Jun 5 2018

The ABC’s of Surviving Belmont Stakes Day – Wagering Strategies

I chose the term “surviving” with intent.  Whether Belmont Stakes, Kentucky Derby, Travers Stakes, or Breeders’ Cup Day … all of these “event days” have one thing in common – they are marathons with a dozen races or more that start in the morning and end past suppertime.  Even for the most experienced horseplayers, event  days test your endurance in ways that an ordinary day at the track does not.

On more than one occasion, I have found myself completely “out of gas” before the main event even took place.  For this reason, I have been refining an approach that is intended to help me (and you) make it through these days intact.  First, let me say, some of the strategies I am going to suggest are ones I would not necessarily use on normal race days.  The reason for this is simple, the challenges you face on “event” days are formidable and they require adaptations that will help you deal with them.  Among the many challenges are the following:

  1. There are a lot more races.
  2. There are a lot more horses in those races.
  3. Those horses are often coming from every corner of the country – ridden by unfamiliar jockeys and trained by trainers you’ve only heard about.
  4. Distractions abound. Gigantic crowds, long betting lines, long beer lines, and even longer bathroom lines.

So, my first suggestion is borrowed from Henry David Thoreau … Simplify, simplify, simplify.  Start by doing the bulk of your handicapping prior to post time.  This will enable you to do the following:

  1. Identify the races that are the most playable.
  2. Identify the races that you will likely take a “Pass” on.  I know this is anathema to many horseplayers, but strongly advised here.
  3. Identify the A-B-C horses in every race that you consider playable.

The last item on this list is the setup for the next phase of our survival guide.  For more experienced players, it is not to be confused with Steve Crist’s A-B-C methodology of planning for multi-race wagers (e.g. Pick-4, Pick-6, etc.).  For our purpose, based upon your handicapping, give a designation to each horse in a race based upon the following criteria.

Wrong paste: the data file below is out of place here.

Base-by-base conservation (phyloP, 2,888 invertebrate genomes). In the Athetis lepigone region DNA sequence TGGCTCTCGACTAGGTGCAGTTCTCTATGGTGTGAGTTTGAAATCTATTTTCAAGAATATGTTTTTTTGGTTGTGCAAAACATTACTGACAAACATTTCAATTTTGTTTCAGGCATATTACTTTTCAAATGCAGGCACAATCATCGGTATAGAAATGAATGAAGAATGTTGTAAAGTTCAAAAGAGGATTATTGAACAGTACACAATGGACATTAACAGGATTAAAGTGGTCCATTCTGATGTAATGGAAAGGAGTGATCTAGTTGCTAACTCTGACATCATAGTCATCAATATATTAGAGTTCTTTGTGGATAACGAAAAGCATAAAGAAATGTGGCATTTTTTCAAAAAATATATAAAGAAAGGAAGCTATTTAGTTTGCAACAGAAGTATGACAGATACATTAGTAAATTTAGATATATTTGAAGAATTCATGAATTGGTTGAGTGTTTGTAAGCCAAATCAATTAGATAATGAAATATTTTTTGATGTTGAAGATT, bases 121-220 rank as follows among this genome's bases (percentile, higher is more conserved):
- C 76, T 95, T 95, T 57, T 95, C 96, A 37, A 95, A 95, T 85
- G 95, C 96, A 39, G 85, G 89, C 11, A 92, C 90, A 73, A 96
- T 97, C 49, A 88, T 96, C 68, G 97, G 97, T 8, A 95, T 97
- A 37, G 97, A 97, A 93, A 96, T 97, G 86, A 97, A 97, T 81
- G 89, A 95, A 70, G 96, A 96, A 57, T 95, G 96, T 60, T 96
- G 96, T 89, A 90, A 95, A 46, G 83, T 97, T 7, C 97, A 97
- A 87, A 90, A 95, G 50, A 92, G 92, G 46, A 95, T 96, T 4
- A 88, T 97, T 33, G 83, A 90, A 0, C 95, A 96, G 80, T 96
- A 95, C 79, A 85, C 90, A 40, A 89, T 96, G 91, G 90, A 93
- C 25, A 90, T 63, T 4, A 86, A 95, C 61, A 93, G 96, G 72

A-B-C Description
A One of the most likely winners of the race.
B If the -A- horses falter, one of the next most likely winners (or) they have a decent shot of finishing in-the-money.
C An unlikely Win-Place horse, but good enough to finish in the lowest rungs (3rd or 4th ).
X Very unlikely to finish in the money, or even in the lowest rungs of exotic bets.

Now let’s consider the type of wagers available, and divide them into two categories. Odds dependent (OD) and Who-Cares-About-odds (WCAO).  I chose this term because when I used to try to teach an old buddy about “value” wagers and odds, he would reply “Who cares about the odds … I just want the winner!”

For the purposes of this article, we are going to limit the discussion to Intra-race wagers and Doubles and leave more complex  Multi-race wagers (e.g. Pick-4, Pick-6) for another day.  Again, simplify.

Wager OD WCAO Comments
Win-Place-Show Yes No Even ‘A’ horses might be passed if their odds are less than fair.  ‘B’ horses might be considered for WPS if their odds represent good value.
Exacta Yes No A quick look at Exacta probable payouts can help to decide if certain combinations are being overbet. Often the top two favorites will fall into this category.
Trifecta No Yes Maybe “who cares” is a bit strong, but since you can’t see probable payouts for Trifectas and they involve more complex combinations than WPS or Exacta wagers, let’s not get hung up on what the actual odds are for the majority of these bets.
Superfecta No Yes Essentially the same comments as Trifecta wagers.